Evaluation of Transduction (Measurement of Expression) After several days in culture, the cells exhibited typical DC morphology and high levels of MHC, adhesion, and co-stimulation molecules (CD11, CD54, CD80 and CD86) were expressed on the bone-marrow-derived DCs (FIGS. 4A-4C and 5A-5E). About 20 to 30% of the cells in the culture were transduced, as determined by anti-NGFR staining. Transcription of the HBe-retrogen gene in the DCs was demonstrated in a RT-PCR assay.

The RT-PCR assay was performed as follows: Cellular RNA was extracted from the DCs using Trizoal (Gibco-BRL Grand Island, N.Y.) and was treated with RNASE-free DNASE at 37° C. for 30 minutes. After reverse transcription, the cDNAs were used as templates for a PCR reaction using a pair of primers corresponding to the HBeAg gene. The PCR products were analyzed by electrophoresis through agarose.

Taken together, these results indicate that the HBe-retrogen fusion gene was efficiently transduced into murine bone marrow cells and was expressed in bone-marrow-derive DCs. Interestingly, the surface expression of MHC-II and costimulation molecules on DCs comprising transduced HBe-retrogen were significantly higher than the expression of the molecules on DCs transduced with HBeAg or HBcAg. This observation suggests that binding of the Fc to receptor activated the DCs.

EXAMPLE 3 In vitro Activation of Naive CD4+−T-cells

To evaluate whether the transduced DCs were capable of priming naive CD4+−T-cells in cell culture, naive CD4+−T-cells isolated from C57BL/B6 mouse spleen cells were co-cultured with murine DCs transduced with the retroviral vectors of Example 1 at a ratio of 1:20 (DCs:T-Cells). CD4+ T cells were isolated from the suspension of mouse spleens using a CD4+ T cell enriching column (R&D Systems, Minneapolis, Minn.). CD8+ T cells were isolated from the suspension of mouse spleens using a CD8+ T cell enriching column (R&D System, Minneapolis, Minn.). Purified CD4+ or CD8+ T cells were cultured in RPMI-1640 supplemented with 10% FBS at 37° C. and 5% CO2.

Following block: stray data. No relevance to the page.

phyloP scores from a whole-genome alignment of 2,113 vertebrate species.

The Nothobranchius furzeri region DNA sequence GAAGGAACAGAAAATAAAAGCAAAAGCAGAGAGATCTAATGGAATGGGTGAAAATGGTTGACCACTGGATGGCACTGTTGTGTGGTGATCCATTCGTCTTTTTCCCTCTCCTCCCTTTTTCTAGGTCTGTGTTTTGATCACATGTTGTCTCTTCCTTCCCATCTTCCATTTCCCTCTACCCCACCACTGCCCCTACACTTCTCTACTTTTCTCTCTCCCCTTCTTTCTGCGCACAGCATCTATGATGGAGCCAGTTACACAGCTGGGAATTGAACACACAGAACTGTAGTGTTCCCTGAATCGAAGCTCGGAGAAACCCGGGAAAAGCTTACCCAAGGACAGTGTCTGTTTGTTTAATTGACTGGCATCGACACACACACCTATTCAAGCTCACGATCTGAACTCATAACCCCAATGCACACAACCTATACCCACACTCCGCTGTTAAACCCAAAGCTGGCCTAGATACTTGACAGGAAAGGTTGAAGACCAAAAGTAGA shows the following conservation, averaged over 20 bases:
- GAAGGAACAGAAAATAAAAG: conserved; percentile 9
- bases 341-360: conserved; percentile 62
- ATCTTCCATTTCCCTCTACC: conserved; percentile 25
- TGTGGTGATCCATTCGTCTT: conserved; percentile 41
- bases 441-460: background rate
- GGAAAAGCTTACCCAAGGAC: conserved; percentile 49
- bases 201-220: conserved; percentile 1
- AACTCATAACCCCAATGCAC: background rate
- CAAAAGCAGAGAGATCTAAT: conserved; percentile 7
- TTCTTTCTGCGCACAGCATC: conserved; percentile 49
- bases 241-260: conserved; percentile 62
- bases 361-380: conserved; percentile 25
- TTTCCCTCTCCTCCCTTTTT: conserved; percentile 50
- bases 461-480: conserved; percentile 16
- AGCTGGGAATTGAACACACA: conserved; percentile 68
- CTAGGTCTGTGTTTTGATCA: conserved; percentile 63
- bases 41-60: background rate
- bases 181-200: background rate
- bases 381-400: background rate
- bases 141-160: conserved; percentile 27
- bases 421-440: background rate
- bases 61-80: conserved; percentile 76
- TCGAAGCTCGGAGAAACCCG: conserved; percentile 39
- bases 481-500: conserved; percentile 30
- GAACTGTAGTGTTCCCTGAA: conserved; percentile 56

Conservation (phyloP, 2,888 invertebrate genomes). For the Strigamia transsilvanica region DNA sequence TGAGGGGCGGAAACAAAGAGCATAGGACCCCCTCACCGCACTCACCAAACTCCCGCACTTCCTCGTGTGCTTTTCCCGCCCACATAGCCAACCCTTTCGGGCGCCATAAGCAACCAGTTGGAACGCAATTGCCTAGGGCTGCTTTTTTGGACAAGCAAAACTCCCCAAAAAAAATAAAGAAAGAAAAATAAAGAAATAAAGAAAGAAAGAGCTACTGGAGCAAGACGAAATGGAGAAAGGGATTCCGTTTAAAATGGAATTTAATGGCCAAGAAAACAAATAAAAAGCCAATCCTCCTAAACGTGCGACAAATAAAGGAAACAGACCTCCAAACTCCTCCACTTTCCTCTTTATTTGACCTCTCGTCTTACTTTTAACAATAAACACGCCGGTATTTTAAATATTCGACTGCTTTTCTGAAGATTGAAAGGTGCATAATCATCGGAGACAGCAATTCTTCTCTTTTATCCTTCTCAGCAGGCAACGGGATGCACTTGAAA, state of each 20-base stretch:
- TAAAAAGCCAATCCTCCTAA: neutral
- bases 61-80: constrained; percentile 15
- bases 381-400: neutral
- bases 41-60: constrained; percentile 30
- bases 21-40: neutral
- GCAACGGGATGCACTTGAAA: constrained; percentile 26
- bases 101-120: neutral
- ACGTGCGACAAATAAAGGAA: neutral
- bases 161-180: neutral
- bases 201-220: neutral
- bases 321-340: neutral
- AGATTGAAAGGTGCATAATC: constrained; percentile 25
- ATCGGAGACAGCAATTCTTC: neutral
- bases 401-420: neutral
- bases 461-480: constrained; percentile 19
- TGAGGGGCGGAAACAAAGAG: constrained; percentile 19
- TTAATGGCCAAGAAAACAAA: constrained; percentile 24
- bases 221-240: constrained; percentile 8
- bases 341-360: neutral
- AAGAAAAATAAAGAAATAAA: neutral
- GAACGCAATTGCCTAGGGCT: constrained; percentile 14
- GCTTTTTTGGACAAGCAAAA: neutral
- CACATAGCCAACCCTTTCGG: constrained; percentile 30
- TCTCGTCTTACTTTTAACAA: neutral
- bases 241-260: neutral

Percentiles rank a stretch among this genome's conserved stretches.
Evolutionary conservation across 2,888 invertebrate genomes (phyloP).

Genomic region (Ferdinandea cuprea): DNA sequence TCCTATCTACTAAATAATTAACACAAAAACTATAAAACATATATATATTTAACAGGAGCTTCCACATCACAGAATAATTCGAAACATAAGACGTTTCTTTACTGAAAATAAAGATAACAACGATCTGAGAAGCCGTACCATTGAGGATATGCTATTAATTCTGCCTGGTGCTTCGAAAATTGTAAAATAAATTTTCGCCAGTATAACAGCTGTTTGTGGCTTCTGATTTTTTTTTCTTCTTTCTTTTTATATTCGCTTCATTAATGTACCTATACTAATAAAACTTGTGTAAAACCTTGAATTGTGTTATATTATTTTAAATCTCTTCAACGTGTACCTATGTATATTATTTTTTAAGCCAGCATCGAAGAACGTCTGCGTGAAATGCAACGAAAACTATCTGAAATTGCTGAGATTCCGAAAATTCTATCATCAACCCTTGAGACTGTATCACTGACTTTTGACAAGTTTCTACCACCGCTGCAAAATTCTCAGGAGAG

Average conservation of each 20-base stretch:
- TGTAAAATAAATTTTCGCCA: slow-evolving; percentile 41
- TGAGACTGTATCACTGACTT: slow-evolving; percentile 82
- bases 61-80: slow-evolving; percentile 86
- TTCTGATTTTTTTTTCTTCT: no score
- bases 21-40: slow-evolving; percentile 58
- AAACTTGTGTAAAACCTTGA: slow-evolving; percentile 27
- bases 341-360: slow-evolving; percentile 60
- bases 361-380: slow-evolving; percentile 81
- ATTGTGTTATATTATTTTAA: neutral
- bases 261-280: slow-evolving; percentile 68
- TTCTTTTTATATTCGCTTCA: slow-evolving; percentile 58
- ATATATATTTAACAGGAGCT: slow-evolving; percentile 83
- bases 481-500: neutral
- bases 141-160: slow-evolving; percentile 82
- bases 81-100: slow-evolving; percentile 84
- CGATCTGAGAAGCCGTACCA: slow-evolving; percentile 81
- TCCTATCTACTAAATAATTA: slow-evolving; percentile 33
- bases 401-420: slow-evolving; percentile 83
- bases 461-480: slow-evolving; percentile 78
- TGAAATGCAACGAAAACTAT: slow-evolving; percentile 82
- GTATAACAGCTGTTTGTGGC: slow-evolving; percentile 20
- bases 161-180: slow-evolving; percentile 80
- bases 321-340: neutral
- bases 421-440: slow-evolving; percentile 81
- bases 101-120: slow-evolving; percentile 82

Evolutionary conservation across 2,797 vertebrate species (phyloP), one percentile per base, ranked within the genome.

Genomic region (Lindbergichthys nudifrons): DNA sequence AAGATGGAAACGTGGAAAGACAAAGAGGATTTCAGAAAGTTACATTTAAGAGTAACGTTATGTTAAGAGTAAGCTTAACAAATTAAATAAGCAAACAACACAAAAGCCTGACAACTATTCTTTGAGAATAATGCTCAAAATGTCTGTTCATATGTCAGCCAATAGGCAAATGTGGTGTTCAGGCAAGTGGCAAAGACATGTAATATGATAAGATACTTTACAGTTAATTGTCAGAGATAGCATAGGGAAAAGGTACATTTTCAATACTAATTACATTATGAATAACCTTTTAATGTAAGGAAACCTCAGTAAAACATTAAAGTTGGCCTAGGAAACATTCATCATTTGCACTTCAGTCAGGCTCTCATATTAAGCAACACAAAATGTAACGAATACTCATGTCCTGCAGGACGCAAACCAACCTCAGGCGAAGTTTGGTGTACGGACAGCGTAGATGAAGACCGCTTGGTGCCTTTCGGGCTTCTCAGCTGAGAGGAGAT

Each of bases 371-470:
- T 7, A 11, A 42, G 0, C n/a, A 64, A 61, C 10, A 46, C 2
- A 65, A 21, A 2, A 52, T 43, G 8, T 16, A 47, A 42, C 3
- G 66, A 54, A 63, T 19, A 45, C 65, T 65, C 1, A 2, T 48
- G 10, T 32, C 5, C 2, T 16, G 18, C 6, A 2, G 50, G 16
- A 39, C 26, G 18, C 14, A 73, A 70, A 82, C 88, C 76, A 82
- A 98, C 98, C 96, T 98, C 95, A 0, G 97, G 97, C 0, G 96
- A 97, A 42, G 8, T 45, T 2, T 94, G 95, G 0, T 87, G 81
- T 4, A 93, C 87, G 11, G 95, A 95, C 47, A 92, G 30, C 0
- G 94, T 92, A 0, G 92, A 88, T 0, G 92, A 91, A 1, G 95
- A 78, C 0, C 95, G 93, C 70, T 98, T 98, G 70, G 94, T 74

When naive CD4+−T-cells were co-cultured with the DCs transduced with either HBcAg, HBeAg or Fc fragment gene, only low or background levels of granulocyte-macrophage colony-stimulating factor (GM-CSF) and interferon (IFN)-γ were detected by ELISA in the culture medium. Further, no apparent T-cell proliferation was observed when either cell numbers or the incorporation rate of 3H-thymidine was monitored. In contrast, when naive CD4+ T-cells were co-cultured with the DCs transduced with the HBe-retrogen for 5 days, T-cells actively proliferated and high levels of GM-CSF and IFN-γ were detected in the culture medium (FIGS. 6A and 6B). These results suggest that secretory HBeAg or cytosolic HBcAg could not be efficiently processed and presented to MHC-II by DCs. In contrast, secretory HBe-retrogens could be efficiently processed following Fc-receptor-mediated internalization and presentation to MHC-II in DCs, leading to the vitro activation of naive CD4+ T-cells.

No apparent naive CD8+ T-cell activation was detected in the co-culture with the transduced DCs. The failure to detect naive CD8+ T-cell activation in the cell-culture may be due to the fact that there is only one known MHC-I restricted epitope in the HBe Ag and that CD4+−T-cells are required for efficient activation of CD8+ T-cells (Ridge et al., 1998).

To further demonstrate MHC-II-restricted antigen presentation using the retrogen strategy, MHC-II knockout (KO) C57BL/6 mice, in which MHC-II antigen presentation by DCs was abolished, were used (Charles River, NY). DCs derived from wild-type (WT) or MHC-II KO mice were transduced with the HBe-retrogen and were then co-cultured with CD4+ T-cells obtained from WT mice at a ratio of 1:20. As shown in FIGS. 7A and 7B, only low levels of GM-CSF and IFN-γ were detected in the medium of the co-culture containing the transduced KO-DCs, and no apparent T-cell proliferation was observed. In contrast, when CD4+ T-cells were co-cultured with the transduced WT DCs for 5 days, the T-cells actively proliferated and high levels of GM-CSF and IFN-γ in the culture medium were detected (FIGS. 7A and 7B).

EXAMPLE 4 In vivo Induction of Helper and Cytotoxic T-cell, and B-cell Immune Response

The potential of the retrogen antigen presentation strategy was evaluated in vivo. Mice (C57BL/B6) were divided into four groups (4 to 6 mice/group) and each mouse was administered about a half a million of the DCs that were transduced with HBcAg, HBeAg, Fc, or HBe-retrogen in 0.2 ml PBS containing 50,000 U IL-2 (Chiron Corp. Emmeryville, Calif.) by intraperitoneal injection. At the different times post-final administration, the mice were sacrificed and peripheral blood, spleens and other organs were collected. T-cells were isolated for analysis using the CD4 or CD8+ T-cell enriching columns (R&D System, Minneapolis, Minn.).

Three months after the first injection, mice were sacrificed and the peripheral blood, spleen, and other tissue samples were collected. From gross examination, the lymph nodes in the peritoneal cavity were significantly enlarged in the mice administrated the HBe-retrogen-transduced DCs, while in normal mice and mice administrated other constructs, the lymph nodes were too small to be visible. Histologic examination also revealed active proliferation of T-cells and B-cells in the peritoneal lymph nodes of mice administered the HBe-retrogen-DCs.

EXAMPLE 5 Induction of TH1 and TH2 Helper T-Cells